While most of the attention has focused on the huge financial losses suffered by investors in Internet startups, there has been a relatively hidden toll on those who have taken some of the biggest risks of all, the CEO's. While these leaders are often entrepreneurs with the founding idea, many of them jumped from secure Old Economy jobs to head up promising ebusinesses over the past few years.
A hidden toll
More recently, we have begun to witness a reverse migration. Joe Galli, after brief stints at Amazon and VerticalNet, has apparently had enough of the New Thing and opted for the relative security of Rubbermaid. And who knows how long George Shaheen will remain at troubled Webvan, which he joined after rising to the top of Andersen Consulting (now Accenture).
While not privy to the emotional states of these two highly driven and successful men, it's probably safe to assume that they might not be as enthusiastic as they once were about life in the world of pure Internet plays. And those who remain should beware the risks of disillusionment – to themselves, and to their companies. Reality dictates a more sanguine view of the possibilities in this sector. As a consultant to a number of New and Old Economy leaders, I think it is clear that there is a dawning disillusionment among some executives, with far-reaching implications for employee morale and, ultimately, profitability.
How to spot a disillusioned CEO
The disillusionment among Internet leaders shows itself in subtle as well as bold variations. It's easy to spot that something is not right when a Joe Galli leaves an Internet high-flyer to run a company making plastic containers for a more traditional kind of challenge.
More importantly, it's the ones who stay the course that are of greater interest and concern. Maintaining a high level of commitment and morale is even more critical now that the business world has turned against the Internet tide.
There are several ways to detect a potentially disillusioned CEO (especially in the absence of direct confirmation). As this loss of hope often operates covertly – and sometimes outside of the awareness of even the CEO himself – it is most readily discerned in messages communicated between the lines.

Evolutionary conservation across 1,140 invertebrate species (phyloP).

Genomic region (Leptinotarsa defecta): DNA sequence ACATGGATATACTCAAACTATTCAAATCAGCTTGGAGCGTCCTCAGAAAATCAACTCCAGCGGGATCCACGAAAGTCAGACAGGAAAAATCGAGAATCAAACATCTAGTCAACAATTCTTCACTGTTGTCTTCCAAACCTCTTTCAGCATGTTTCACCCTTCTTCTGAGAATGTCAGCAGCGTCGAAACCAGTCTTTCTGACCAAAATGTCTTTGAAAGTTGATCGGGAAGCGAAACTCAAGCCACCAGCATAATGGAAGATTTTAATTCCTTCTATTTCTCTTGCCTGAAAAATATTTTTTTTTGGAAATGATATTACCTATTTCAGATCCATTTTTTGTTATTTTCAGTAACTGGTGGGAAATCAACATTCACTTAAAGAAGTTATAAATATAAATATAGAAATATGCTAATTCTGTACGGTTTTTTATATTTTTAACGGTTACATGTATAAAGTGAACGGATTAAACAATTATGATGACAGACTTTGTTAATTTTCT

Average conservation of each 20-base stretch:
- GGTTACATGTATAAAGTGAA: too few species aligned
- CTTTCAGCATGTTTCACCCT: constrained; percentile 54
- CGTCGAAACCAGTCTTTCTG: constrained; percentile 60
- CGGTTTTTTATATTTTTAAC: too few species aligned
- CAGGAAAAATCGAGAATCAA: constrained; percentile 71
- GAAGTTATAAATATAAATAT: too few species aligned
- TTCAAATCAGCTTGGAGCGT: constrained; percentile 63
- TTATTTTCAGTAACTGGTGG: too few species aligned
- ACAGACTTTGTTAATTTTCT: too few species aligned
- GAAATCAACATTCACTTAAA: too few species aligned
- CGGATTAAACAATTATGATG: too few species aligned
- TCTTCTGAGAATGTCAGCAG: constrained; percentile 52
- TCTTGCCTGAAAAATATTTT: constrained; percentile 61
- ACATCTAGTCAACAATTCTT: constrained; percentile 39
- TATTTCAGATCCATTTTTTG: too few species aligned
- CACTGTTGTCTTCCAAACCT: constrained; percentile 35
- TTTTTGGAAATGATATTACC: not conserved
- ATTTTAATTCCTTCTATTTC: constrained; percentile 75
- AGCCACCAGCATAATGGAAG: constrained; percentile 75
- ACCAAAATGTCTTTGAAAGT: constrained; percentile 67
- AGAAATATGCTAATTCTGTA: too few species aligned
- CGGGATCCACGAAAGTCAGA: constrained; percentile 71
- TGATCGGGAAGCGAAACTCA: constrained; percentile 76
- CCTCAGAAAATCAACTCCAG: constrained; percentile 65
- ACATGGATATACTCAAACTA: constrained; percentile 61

We can suspect it, for instance, when the business plan shifts in ways that are overly geared towards making the company more appealing as an acquired asset rather than a self-sustaining business, or when the CEO seems to be trying too hard to maintain a previous level of manic excitement as a leader rather than adapting to the economic realities of the current climate. In one company, a B2C operation that had developed a sizeable database of potential clients but no profits, the CEO was growing increasingly discouraged and depressed. Rather than focusing his highly talented staff on making more sales – a realistic goal given the company's business model and brand identity – the leader lacked the flexibility necessary to shift his attention and withdrew, secretly entering into negotiations to sell the database and close the company. He profited, but many of his people found themselves precipitously unemployed.
Alternatively, inexperienced CEO's who are reluctant to bring in more seasoned managers or to consider a merger or consolidation may be refusing to acknowledge the need for sounder business principles and denying their deeper self-doubts. These leaders tend to have less tolerance for ambiguity and adversity, and may deny the severity of their difficulties until they find themselves in receivership or facing charges of misconduct, when it is usually too late to adapt and make necessary systemic changes. And the CEO whose leadership style changes for the worse – more angry outbursts, less interest in the creative ideas of employees, and diminished accessibility, to name a few – may be masking disillusionment through these behavioral trends.